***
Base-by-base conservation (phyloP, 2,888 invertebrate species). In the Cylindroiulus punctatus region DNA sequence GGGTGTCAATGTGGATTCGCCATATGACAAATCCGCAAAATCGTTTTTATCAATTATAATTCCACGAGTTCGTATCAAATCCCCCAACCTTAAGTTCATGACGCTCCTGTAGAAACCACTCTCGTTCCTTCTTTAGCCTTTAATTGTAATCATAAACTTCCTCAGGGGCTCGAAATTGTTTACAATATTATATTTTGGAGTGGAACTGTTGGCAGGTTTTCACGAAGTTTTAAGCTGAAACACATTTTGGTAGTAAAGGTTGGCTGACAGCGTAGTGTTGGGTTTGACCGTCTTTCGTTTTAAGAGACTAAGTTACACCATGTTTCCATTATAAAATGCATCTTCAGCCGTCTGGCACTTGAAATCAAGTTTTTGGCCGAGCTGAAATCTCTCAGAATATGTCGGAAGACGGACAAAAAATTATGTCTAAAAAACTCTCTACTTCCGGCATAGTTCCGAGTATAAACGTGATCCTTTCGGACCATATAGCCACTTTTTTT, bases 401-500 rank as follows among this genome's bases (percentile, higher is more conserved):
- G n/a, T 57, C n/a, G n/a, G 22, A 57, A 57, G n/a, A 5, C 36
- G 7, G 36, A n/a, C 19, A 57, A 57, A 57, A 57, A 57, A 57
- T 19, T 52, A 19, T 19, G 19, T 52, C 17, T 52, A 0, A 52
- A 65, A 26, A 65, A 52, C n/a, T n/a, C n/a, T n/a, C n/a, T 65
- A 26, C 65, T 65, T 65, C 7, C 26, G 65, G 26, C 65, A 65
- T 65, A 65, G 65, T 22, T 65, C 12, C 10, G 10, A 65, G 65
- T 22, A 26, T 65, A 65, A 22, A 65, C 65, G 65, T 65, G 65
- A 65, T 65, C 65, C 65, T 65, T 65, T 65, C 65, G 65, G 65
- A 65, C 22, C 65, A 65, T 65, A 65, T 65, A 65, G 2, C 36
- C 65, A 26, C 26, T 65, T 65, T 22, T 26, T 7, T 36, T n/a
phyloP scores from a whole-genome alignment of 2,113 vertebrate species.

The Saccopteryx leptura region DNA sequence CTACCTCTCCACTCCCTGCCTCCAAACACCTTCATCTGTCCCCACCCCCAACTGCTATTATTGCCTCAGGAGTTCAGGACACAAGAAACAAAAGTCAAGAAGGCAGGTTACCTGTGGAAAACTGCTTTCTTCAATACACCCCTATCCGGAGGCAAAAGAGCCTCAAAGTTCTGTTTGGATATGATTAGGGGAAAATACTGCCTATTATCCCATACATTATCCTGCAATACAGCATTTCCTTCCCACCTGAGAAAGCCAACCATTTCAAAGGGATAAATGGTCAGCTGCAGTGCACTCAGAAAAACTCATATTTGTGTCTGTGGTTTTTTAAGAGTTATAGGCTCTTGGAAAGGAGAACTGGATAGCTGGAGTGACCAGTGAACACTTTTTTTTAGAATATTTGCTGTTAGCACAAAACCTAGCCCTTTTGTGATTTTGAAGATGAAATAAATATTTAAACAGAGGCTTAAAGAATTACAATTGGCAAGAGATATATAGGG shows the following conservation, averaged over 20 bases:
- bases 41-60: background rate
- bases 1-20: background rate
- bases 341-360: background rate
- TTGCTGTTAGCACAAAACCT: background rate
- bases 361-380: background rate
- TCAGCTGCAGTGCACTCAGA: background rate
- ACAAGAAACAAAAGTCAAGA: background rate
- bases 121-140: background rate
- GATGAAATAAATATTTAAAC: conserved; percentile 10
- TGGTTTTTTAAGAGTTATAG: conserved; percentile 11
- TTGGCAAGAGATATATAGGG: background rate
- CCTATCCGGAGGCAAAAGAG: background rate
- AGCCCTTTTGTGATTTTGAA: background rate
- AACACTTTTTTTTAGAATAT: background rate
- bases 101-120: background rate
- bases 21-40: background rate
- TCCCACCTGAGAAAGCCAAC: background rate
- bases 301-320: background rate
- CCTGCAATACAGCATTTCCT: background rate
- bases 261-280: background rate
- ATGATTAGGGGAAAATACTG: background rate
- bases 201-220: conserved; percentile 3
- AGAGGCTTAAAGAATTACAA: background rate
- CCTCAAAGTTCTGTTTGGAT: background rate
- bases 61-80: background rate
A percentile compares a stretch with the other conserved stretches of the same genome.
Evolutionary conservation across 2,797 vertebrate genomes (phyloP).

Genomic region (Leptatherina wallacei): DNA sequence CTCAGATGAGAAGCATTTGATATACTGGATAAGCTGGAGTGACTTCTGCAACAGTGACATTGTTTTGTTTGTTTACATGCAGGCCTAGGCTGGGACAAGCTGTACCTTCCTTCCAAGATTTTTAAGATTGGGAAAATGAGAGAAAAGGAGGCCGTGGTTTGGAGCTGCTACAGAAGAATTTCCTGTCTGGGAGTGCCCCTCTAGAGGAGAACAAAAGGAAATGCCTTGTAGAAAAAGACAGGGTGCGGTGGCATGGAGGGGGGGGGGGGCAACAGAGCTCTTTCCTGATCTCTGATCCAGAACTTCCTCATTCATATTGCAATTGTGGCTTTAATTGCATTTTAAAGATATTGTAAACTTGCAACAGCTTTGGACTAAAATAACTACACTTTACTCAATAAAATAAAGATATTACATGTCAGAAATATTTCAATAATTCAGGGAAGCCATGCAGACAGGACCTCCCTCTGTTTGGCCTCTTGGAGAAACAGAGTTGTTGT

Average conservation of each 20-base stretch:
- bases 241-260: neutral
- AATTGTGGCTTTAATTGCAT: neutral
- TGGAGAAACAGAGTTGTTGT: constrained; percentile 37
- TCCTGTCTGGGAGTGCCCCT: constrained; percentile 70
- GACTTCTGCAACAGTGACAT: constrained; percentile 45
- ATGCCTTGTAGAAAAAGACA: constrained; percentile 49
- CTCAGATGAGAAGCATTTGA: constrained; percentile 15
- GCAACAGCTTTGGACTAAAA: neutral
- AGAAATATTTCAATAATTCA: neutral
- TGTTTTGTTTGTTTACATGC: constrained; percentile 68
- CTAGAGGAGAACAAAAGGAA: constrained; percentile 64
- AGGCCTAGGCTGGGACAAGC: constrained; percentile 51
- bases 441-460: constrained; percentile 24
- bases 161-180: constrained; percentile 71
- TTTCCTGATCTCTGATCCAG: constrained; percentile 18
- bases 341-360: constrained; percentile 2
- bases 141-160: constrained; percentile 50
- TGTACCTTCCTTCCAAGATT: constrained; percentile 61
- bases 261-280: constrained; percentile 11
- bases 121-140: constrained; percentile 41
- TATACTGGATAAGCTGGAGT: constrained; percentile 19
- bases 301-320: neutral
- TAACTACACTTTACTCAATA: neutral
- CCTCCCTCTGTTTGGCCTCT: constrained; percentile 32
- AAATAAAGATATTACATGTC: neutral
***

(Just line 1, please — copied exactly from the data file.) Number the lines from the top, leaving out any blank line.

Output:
Base-by-base conservation (phyloP, 2,888 invertebrate species). In the Cylindroiulus punctatus region DNA sequence GGGTGTCAATGTGGATTCGCCATATGACAAATCCGCAAAATCGTTTTTATCAATTATAATTCCACGAGTTCGTATCAAATCCCCCAACCTTAAGTTCATGACGCTCCTGTAGAAACCACTCTCGTTCCTTCTTTAGCCTTTAATTGTAATCATAAACTTCCTCAGGGGCTCGAAATTGTTTACAATATTATATTTTGGAGTGGAACTGTTGGCAGGTTTTCACGAAGTTTTAAGCTGAAACACATTTTGGTAGTAAAGGTTGGCTGACAGCGTAGTGTTGGGTTTGACCGTCTTTCGTTTTAAGAGACTAAGTTACACCATGTTTCCATTATAAAATGCATCTTCAGCCGTCTGGCACTTGAAATCAAGTTTTTGGCCGAGCTGAAATCTCTCAGAATATGTCGGAAGACGGACAAAAAATTATGTCTAAAAAACTCTCTACTTCCGGCATAGTTCCGAGTATAAACGTGATCCTTTCGGACCATATAGCCACTTTTTTT, bases 401-500 rank as follows among this genome's bases (percentile, higher is more conserved):